Ellen and Frankie came across what (unbeknownst to them) one of THE DEADLY SPAWNETTES and Ellen decides to disect it, finding a mass of internal organs that don’t fit in with any biology of the creatures of this world. Pete waves it off as a prank, of course, though Frankie believes it and goes off about houseflies from Jupiter, not convincing Pete, obviously. Meanwhile, Charles has come across MAMMA SPAWN and her SPAWNETTES and has noticed that they’re crawling about everywhere, digging into the walls and floor. He also notices that the SPAWN react upon sound alone to locate it’s prey…so he’s stuck down there for a while.

Then the movie kicks into gear with the Old-Lady veggie party being invaded by a flock of SPAWNETTES that begin tearing into the grannies. Aunt Millie has to help beat them off and get the Blue-Hairs to her car, screaming all the way. Back at the house of 1000 relatives, Pete and his pals have too found themselves under attack by the SPAWNETTES.

I’m not going to go on with the rest as I recommend everyone go out and rent or buy this movie as it’s a fun, old-time horror/monster flick you just don’t see anymore. You won’t be disappointed, that’s a BACKWOODS HORROR guarantee!

I remember seeing this flick as a kid of about 4 or 5 and remember absolutely loving it. Of course, at that age, I was intensely frightened, but couldn’t stop watching. I actually have, at my parents’ house, one of my school notebooks with my poorly sketched version of the MAMMA SPAWN.  These days, I still have a great love for THE DEADLY SPAWN, though no longer do I find myself having to resist covering my eyes (except for when the middle-aged boobies show up).

I must admit that, when I watched it last week with Owen (from THE BACKWOODS HORRORSHOW), I found myself getting more of the humour of the flick that I obviously missed as a child. That, in addition to a cool monster and buckets of blood and gore, puts this flick on my top-list of must-see horror flicks.  I also loved the character of Charles and found, like many horror fans who watch this movie, I’m sure, that I saw much of myself in him. I can relate to a closet full of masks and costumes (I always kept my halloween costumes, and would beg for some even when it was ‘out of season’), and, instead of FAMOUS MONSTERS OF FILMLAND mags scattered everywhere, I had FANGORIA. And of course my walls were plastered with horror movie posters as his were.  To have a character like that be the protagonist in a monster/horror movie makes this an instant hit with anyone reading this site I’m sure.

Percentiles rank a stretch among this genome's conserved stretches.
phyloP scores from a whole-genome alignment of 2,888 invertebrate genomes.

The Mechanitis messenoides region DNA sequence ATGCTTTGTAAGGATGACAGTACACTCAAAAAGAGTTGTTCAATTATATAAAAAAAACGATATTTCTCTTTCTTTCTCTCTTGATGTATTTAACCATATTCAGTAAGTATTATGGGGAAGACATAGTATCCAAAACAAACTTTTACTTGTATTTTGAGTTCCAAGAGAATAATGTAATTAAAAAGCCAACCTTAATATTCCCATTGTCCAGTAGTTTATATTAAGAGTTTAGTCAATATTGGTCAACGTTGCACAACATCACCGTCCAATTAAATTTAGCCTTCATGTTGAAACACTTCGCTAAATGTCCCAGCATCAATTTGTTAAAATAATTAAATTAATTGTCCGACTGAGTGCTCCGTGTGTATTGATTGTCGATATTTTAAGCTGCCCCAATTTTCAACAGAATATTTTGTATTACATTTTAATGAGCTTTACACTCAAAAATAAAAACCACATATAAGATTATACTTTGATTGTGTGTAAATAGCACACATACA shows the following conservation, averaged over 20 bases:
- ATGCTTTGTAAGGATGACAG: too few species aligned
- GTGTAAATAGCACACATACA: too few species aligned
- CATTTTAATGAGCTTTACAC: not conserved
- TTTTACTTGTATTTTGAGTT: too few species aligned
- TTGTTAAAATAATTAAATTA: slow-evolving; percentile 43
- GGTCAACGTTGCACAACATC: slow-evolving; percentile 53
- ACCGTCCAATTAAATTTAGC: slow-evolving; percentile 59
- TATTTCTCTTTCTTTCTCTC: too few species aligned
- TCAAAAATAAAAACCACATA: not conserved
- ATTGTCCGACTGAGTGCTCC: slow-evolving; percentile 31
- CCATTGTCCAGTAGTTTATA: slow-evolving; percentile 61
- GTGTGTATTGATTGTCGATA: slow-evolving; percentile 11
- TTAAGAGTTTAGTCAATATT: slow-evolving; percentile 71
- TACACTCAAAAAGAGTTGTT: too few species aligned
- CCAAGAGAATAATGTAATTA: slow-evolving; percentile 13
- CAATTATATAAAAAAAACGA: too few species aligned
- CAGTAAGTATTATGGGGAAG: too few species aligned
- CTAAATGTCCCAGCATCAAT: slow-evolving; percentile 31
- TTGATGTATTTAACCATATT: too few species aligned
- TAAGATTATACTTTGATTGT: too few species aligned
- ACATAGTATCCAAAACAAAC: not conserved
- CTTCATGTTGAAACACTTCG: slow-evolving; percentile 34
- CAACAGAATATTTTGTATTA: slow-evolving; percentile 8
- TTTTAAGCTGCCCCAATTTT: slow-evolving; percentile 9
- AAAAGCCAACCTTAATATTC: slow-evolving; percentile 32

This is most assuredly the cleanest transfer of this film I’ve ever seen (used to, as I’ve been, to old and worn VHS copies). This was also commented upon in the humourous and insightful commentary track I listened to the other day before falling asleep.  Does anyone else do that? Fall asleep to commentary tracks of your favourite movies, I mean…it’s better than booze and sleeping pills. Not that it’s ever boring, it’s just, calming. Anyway, moving on.

The special features included an old theater for the trailer where the movie went by the flick’s other title: RETURN OF THE ALIENS: THE DEADLY SPAWN. There was the commentary I featured, a “comic semi-prequel” leading up to the beginning of the movie, an alternate opening (of which I couldn’t tell much of a difference), filmmaker Biographies (from which I learned that Tim Sullivan of 2001 MANIACS fame worked on the flick as a production assistant), and a neat little shot-on-video “behind the scenes” short showing a bit of the work of the makeup/special effects artist John Dods.

My final verdict…Pick It Up Today!  Also, I’d like to thank SYNAPSE FILMS for sending Backwoods Horror this flick for review. Look for a future review of HOME SICK, which they were also so kind to send. Thanks Guys, and keep up the good work getting flicks out on DVD that may have never been seen otherwise (and for taking a serious interest in the genre and presenting these films in such beautiful transfers and giving them the special editions they deserve)

4 out of 5 skulls